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Dead medium: Trail Blazing by Apes
From: (Bruce Sterling)

Source(s): "Apes Mark Trails in Jungle With Leaves"
by Paul Recer, Associated Press
Austin American Statesman, Sunday February 15, 1998 page A20

"PHILADELPHIA == Researchers studying apes in the wild have found that African bonobos use complex trail markers to silently communicate in the dense tropical forests where they live along the Congo River.

"The discovery is contrary to the belief of many scientists that apes lack the brain structure for the use of symbolic language in complex communications, said E. Sue Savage-Rumbaugh of Georgia State University.


"Bonobos, apes that closely resemble chimpanzees, live in very dense forest with only faint trails. They live in bands of more than 100 and each night rest together in trees.

"During the day, the apes separate into small groups and forage for food, often travelling for miles and moving silently to avoid predators.

"And yet, when the day ends, members of the band find their way back together at a new resting place.

"Savage-Rumbaugh said this behavior shows that the animals communicate. (...) She noticed that whenever a trail crossed another trail, the lead group would stamp down vegetation or rip off large leaves and place them carefully.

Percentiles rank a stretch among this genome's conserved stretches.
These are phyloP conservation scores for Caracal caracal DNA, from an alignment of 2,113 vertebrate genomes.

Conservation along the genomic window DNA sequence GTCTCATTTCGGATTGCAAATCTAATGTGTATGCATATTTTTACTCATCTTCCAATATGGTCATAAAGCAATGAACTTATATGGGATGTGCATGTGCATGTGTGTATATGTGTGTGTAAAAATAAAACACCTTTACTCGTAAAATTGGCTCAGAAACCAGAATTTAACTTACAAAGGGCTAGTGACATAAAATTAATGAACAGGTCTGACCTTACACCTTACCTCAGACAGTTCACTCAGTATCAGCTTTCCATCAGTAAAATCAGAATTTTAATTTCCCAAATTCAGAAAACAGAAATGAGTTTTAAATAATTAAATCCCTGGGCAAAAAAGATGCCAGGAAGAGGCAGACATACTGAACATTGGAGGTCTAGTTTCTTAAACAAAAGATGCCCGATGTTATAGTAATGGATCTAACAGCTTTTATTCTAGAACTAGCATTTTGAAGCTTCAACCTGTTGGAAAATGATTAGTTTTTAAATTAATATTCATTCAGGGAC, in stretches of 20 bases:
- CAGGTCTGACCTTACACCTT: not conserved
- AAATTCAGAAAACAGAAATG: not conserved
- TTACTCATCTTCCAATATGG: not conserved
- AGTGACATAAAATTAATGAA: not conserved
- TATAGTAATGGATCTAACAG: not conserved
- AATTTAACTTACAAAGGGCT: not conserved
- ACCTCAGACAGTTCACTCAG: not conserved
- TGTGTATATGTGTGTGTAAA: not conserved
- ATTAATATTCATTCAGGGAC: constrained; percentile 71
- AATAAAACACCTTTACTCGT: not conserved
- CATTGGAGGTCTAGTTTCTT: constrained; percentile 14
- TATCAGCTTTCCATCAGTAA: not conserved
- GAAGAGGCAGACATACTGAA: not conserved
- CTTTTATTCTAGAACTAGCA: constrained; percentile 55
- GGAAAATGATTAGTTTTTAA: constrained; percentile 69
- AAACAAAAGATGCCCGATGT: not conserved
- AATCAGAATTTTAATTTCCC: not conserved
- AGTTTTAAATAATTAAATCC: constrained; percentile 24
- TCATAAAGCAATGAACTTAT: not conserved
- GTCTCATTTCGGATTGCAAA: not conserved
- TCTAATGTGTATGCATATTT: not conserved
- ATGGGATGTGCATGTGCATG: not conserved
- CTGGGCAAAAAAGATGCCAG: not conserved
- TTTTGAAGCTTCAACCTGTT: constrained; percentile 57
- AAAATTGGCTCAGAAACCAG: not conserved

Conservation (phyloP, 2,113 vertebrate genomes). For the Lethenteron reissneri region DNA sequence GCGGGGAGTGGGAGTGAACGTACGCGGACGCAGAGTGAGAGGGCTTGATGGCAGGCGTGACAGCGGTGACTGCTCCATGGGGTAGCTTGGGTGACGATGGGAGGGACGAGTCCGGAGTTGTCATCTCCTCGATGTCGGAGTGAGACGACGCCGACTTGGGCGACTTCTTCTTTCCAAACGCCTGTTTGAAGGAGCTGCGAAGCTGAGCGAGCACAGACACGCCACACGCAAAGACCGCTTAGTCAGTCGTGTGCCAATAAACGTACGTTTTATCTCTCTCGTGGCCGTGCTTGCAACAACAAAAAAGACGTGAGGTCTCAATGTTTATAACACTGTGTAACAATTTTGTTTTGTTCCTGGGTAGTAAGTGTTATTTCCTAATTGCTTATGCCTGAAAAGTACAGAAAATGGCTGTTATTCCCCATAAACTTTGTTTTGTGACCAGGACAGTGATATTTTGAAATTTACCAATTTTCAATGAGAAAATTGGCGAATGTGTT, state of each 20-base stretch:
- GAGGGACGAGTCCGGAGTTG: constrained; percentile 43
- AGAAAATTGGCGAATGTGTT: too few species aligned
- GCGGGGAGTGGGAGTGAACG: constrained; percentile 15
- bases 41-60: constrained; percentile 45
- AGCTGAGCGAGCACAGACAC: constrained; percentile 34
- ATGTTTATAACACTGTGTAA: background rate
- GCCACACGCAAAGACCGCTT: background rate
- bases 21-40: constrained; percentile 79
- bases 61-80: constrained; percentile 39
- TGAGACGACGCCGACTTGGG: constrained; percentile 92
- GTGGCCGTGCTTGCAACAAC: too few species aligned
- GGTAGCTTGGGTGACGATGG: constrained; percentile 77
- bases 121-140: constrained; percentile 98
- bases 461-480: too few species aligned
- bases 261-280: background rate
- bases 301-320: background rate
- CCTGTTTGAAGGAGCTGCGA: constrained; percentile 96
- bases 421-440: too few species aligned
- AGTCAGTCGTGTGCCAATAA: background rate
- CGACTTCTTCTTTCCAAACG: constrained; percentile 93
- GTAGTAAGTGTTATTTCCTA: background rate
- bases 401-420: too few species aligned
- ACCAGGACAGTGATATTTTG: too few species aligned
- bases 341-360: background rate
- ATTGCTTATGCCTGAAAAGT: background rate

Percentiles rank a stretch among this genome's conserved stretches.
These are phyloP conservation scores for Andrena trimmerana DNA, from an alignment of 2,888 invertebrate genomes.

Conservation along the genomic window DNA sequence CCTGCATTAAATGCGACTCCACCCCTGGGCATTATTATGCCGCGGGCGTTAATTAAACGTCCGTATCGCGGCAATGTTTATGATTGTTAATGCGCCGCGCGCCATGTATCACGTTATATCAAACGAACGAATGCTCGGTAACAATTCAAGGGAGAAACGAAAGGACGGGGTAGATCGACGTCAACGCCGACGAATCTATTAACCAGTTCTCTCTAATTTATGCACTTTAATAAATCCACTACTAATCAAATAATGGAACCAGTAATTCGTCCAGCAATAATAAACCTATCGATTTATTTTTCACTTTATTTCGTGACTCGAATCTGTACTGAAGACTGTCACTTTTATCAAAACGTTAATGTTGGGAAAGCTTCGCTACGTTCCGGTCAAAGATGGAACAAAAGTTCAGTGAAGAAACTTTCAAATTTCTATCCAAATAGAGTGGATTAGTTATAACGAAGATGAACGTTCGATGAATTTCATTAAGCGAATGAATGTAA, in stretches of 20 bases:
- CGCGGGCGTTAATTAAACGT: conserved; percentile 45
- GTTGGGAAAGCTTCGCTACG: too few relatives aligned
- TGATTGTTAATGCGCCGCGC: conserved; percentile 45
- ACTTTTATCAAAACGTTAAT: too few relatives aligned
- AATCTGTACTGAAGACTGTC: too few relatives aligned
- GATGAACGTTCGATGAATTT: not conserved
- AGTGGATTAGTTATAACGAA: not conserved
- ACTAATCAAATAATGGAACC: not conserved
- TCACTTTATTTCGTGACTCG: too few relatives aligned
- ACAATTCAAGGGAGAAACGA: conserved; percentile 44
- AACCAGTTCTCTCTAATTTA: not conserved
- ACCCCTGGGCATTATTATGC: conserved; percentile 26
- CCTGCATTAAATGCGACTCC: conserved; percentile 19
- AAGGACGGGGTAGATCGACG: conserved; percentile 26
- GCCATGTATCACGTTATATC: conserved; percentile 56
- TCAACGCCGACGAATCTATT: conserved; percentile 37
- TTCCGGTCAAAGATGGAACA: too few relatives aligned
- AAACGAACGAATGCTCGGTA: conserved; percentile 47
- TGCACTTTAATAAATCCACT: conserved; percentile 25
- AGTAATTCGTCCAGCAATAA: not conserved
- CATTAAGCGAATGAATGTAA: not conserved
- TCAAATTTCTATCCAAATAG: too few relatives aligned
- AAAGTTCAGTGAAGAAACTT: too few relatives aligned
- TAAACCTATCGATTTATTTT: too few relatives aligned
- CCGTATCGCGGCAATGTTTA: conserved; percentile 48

"'What they are doing is leaving little notes in the vegetation,' she said. 'Those notes are signals about where they are going to go.'

"Savage-Rumbaugh said the plants were disturbed only at the junctions of trails and it was clear that the lead group was leaving markers for those who followed. (...) Sometimes, she said, intersections would be marked by large leaves pointing in the direction of travel. (...)

"To prove her discovery, Savage-Rumbaugh said she twice followed the trail signs far behind groups of the apes. At the end of each day she found her way to the reassembled band's new resting trees."

(((bruces remarks: It seems hard to describe bonobo trail blazing as anything less than a "medium." While bonobos are not extinct, it seems quite plausible that our extinct protohuman ancestors also left "little notes in the vegetation." While paleolithic notched bones (see Working Note 3.00) are demonstrably 100,000 years old, the medium of trail blazing may well be several million years old and quite possibly pre-dates the human race.)))